by Per Bylund
by Per Bylund
Everybody knows what competition is: it is that "cut-throat" market process where some profit-seekers try to get ahead of other such in order to maximize their profits. Some say competition is good and that it effectuates an evolution in product design as well as distribution and marketing processes where better ideas beat inferior ones. Others say competition is a hostile state of affairs where everybody is forced to "beat others" — the market's competitive and violent condition should be replaced by peaceful and superior cooperation.
Theoretically, any of these descriptions can be true. The sole goal of engaging in acts of competition, defined as "a business relation in which two [or more] parties compete to gain customers" according to the Princeton Wordnet, is to get ahead of one's competitors. What is important in a competitive market, at least when leaving out the fact that producers aim primarily to satisfy customers' needs in order to make profit, is to achieve advancement relative existing (and future) competitors.
This relative advancement can be done two different ways: either one advances one's own position, or one makes sure all others' positions are decreased. The alternatives are thus to work hard to move myself only into a better situation or to move everybody else into worse. Moving only some of my competitors into a worse situation than their current wouldn't quite do it — there would still be competitors at status quo. So the alternatives have to be moving myself only or moving everybody but myself.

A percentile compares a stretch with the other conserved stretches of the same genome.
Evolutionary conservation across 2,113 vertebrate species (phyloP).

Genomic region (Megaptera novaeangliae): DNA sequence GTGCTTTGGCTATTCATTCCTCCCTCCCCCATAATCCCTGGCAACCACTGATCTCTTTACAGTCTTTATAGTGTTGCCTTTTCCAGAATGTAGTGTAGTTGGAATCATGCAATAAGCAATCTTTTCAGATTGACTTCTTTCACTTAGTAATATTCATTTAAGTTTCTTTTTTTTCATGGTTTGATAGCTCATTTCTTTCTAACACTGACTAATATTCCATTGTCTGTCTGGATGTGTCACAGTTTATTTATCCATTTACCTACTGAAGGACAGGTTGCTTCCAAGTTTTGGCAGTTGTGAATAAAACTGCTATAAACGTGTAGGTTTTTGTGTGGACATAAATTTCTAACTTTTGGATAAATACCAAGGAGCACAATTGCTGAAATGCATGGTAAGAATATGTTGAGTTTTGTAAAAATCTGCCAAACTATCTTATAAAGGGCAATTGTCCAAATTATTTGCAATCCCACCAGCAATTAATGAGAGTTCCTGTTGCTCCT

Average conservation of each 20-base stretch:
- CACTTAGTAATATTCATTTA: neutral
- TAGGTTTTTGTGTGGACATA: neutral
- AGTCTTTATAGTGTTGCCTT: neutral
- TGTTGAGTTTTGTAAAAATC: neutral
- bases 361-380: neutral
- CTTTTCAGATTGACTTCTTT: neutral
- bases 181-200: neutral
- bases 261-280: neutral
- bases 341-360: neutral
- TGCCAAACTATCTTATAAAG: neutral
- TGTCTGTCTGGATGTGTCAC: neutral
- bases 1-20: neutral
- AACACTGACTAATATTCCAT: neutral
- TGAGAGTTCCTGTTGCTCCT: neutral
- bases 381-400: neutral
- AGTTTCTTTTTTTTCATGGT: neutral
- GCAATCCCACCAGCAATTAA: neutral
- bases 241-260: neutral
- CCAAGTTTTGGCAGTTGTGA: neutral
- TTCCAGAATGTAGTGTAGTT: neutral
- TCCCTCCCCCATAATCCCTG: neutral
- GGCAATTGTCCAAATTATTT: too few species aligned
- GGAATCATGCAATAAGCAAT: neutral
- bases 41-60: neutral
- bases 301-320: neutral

The costs for doing the latter should, economically speaking, be enormously higher than the costs of making me better (not to mention the benefits of actually getting better at what I do). It would thus be rational to assume competitors in the market place would choose to invest time, skill, and money into making themselves better rather than trying to undermine competitors' businesses. Investing more than others in the game of competition would be a clear disadvantage, presumably an economic loss, and so there would be no actors in the market place, at least in the long run, trying to destroy others' enterprises rather than build their own. This is one sound, rational argument for a free market — it is extremely productive and creates enormous wealth for everybody.
However, this is not exactly true in the contemporary markets — companies do invest both labor and capital into moving competitors into worse situations rather than making own advancements. The critics of the market do have a point here, companies tend to act in ways that, free market theoretically speaking, seems irrational and counter-productive. Not only do companies outrun by others try to bring down the more successful firms as a last attempt to survive as market players — market leaders invest their rightfully earned profits into keeping competitors far (or further) behind.